The trucking industry continues to move toward more automated control of trucks, taking away many tasks from the driver. While proponents of this shift to automation say it will benefit drivers, questions remain about overall safety.
Computer systems will not entirely replace drivers, but drivers will focus on different things. What will this mean for other people on the road? Will truck drivers pay enough attention to traffic and road conditions?
What tasks will be automated?
Some trucks already have automated functions for braking, steering and changing speeds. Trucking industry experts estimate that automation will someday include tasks such as:
- Lane changes
- Exiting the highway
- Non-driving tasks, including administrative and communication tasks
If truck drivers spend more time monitoring electronics and automation, will they still watch the road? Or will they devote all of their attention to maintaining numerous systems?
It is difficult to predict what may happen as automation plays a larger role in commercial trucking. If, however, you are injured in truck accident today or in the future, you will need an experienced advocate on your side.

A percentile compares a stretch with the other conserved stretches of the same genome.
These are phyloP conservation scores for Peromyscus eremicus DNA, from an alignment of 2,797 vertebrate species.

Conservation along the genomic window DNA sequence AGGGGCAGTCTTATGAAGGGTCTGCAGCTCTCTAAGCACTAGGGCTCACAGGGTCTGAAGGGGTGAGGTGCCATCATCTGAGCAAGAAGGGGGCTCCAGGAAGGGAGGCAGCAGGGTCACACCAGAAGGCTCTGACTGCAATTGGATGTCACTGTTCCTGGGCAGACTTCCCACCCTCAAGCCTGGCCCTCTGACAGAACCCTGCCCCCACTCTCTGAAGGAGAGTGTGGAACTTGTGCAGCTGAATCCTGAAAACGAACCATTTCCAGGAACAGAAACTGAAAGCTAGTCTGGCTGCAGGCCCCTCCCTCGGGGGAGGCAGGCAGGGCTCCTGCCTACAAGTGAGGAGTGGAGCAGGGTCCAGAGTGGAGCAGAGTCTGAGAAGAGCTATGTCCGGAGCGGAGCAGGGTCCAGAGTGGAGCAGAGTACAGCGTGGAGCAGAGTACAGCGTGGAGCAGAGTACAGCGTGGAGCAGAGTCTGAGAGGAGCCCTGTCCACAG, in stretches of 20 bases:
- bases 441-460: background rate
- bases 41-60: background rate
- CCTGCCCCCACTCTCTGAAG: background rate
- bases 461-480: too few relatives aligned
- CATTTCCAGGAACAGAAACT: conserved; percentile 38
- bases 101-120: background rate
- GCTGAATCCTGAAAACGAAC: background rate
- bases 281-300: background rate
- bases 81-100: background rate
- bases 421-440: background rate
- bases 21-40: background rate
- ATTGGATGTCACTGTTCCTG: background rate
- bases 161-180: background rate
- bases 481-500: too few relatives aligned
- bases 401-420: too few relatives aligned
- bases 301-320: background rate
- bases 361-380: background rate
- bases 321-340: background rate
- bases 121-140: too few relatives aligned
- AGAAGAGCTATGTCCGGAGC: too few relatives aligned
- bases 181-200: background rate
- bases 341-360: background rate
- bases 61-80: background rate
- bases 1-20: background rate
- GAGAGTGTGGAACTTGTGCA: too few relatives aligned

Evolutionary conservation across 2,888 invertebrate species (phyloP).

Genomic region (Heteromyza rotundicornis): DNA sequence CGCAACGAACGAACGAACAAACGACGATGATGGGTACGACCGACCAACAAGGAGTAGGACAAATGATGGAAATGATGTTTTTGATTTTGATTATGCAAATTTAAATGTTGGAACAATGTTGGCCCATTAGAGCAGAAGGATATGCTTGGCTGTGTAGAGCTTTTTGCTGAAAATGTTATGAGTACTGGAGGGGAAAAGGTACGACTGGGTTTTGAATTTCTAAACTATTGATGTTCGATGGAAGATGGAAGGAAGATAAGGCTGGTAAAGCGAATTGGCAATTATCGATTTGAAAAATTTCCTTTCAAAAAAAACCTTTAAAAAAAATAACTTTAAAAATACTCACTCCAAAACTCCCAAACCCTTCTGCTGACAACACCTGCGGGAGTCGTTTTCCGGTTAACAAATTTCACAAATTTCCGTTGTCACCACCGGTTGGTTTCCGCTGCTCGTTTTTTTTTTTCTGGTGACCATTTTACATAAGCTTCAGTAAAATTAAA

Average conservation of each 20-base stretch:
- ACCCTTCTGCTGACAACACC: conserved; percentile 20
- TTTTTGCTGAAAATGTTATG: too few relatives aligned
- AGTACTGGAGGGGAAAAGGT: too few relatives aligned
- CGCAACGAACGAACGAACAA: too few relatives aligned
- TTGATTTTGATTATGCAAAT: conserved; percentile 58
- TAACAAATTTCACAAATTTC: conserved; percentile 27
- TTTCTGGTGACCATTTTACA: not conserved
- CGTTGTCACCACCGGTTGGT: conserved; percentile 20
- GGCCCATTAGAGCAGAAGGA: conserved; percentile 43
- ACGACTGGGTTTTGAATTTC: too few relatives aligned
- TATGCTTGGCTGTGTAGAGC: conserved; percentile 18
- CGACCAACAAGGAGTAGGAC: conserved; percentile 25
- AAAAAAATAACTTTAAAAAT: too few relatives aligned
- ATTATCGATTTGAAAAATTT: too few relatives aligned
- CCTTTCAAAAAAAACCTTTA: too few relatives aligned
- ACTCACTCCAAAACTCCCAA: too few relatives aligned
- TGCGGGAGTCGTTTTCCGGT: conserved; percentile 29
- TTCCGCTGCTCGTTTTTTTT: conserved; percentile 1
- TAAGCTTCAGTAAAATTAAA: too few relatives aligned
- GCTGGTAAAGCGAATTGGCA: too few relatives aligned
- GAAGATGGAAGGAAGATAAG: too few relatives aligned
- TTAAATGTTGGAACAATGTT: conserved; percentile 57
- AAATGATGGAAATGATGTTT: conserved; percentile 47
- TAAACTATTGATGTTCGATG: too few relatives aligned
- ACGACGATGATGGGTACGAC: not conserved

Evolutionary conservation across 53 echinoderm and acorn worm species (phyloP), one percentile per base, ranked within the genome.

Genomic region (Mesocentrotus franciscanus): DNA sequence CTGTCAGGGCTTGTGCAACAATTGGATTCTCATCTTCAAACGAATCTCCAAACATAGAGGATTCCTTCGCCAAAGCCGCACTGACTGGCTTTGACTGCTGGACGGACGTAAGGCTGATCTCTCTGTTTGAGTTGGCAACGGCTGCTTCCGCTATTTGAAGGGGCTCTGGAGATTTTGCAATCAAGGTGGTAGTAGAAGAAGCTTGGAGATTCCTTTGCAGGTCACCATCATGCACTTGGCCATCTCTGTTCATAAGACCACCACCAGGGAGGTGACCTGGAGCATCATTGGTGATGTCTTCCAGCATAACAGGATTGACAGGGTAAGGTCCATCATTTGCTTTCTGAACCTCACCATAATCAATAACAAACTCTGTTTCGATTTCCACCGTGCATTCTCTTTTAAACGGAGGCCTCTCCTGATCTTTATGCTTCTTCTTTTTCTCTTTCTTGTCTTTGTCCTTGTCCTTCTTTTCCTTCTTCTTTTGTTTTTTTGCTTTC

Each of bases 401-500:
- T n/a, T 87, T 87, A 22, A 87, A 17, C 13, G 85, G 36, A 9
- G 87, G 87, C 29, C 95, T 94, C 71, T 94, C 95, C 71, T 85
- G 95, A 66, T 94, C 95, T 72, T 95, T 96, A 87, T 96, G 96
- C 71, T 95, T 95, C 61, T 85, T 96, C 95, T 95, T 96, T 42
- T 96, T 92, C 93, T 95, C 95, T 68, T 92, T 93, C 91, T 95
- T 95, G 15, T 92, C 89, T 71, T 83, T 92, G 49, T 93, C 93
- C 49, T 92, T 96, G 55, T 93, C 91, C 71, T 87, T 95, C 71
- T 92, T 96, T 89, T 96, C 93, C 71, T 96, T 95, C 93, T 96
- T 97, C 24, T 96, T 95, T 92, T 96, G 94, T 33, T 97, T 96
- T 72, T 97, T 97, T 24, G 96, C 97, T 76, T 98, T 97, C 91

The difference of trucking accident cases
Truck accident cases are complex due to the federal and state laws governing the trucking industry. They may also include multiple liable parties. This is not a straightforward passenger car accident. There are more complicated factors at issue.
If you or a family member suffers an injury in an accident with a commercial truck, you will be best served by a law firm with the resources, skill and reputation to protect your rights and seek the maximum compensation you are allowed. Typically, you may receive compensation for medical bills, lost wages and benefits, and pain and suffering.
Source: http://www.overdriveonline.com, “Meet the pilot-monitor, master of the autonomous truck,” James Jaillet, March 20, 2016.